Mr Potato Head

using gamification to improve information management

Mr-Potato-Head.jpg

the background

I previously worked as a technical writer for simPRO Software, a fast-growing, Australian trades and services job management software company.

For every fortnightly release, I and my team were required to produce a variety of content that needed to be reviewed by in-house subject matter experts and our product team.

This meant information needed to be passed between five members in our team alone. We were also growing our team from three to eight members, meaning some did not feel confident in how to complete their responsibilities in this process.

 

The problem

Our team needed a way to correctly and confidently perform each part of the content review process, as the current process was incurring:

  • inefficient communication
  • wasted time and resources in revising and re-producing incorrect content
  • anxiety within the team about making errors.
 

the solution

To address this problem, I collaborated with my team members to design a gamified process of information management that used a Mr Potato Head toy as a prop.

The process

I documented and assigned every step in the current flow to a part of Mr Potato Head:

  1. During a release sprint, Mr Potato Head was passed between team members according to this flow.
  2. Team members could only pass Mr Potato Head on when they had completed all tasks within that part of the process.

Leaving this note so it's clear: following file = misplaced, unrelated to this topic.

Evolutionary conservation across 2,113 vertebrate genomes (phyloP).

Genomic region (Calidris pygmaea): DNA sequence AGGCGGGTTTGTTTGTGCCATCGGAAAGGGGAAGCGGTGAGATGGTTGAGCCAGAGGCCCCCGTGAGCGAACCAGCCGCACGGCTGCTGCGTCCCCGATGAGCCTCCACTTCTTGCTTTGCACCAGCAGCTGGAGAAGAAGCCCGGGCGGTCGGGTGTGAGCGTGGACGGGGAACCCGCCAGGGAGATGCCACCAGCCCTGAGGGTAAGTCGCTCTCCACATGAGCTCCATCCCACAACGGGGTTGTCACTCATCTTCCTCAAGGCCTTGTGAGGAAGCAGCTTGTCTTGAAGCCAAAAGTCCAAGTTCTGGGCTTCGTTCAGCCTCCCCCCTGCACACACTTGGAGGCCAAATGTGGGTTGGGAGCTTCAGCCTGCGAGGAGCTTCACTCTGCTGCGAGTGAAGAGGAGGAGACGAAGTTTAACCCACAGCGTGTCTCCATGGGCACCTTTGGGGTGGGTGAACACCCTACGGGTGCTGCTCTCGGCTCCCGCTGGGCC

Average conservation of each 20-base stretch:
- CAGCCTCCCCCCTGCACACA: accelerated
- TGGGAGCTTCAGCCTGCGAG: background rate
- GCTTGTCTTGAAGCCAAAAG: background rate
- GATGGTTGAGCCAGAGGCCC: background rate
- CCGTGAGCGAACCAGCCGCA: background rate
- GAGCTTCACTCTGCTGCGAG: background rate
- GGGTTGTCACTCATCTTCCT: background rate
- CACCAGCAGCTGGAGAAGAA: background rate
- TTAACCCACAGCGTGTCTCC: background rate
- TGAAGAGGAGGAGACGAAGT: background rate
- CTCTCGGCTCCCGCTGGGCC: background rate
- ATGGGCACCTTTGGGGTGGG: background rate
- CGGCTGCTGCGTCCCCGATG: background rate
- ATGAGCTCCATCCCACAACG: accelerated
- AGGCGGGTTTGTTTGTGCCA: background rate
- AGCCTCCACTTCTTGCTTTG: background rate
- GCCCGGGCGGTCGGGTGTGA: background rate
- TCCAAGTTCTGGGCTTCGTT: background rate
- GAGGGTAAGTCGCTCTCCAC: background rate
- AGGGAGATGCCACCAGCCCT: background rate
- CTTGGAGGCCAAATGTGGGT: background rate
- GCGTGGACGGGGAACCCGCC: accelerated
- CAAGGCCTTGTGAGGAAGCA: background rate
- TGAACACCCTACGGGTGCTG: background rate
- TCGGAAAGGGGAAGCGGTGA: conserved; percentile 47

3. If work needed to be re-done due to an error in a specific part of the process, the relevant part would be removed from Mr Potato Head.
  4. When the sprint was complete, we would check in with Mr Potato Head, and post a photo of him and his remaining parts on our professional social network for the company to see.

This process enabled:

Each team member had their role to play, but if an error was made, attention would be lightly directed to Mr Potato Head, not the team member.

accountability, not blame


If Mr Potato Head was mostly bare at the end of a sprint, it meant the team as a whole needed to take greater care in each of their responsibilities; if he was mostly complete, it meant the team overall had done a great job.

success through teamwork

 

The outcome

Release sprints became a significantly less stressful and more organised process, with the amount of work needing to be redone each sprint reducing.

By the time I left simPRO Software, Mr Potato Head was rarely losing a part during a release sprint, and had become a morale-booster for not just our team, but for the rest of the company when his photo would appear on the social network.

Great news for my team, and life and limb-saving news for Mr Potato Head.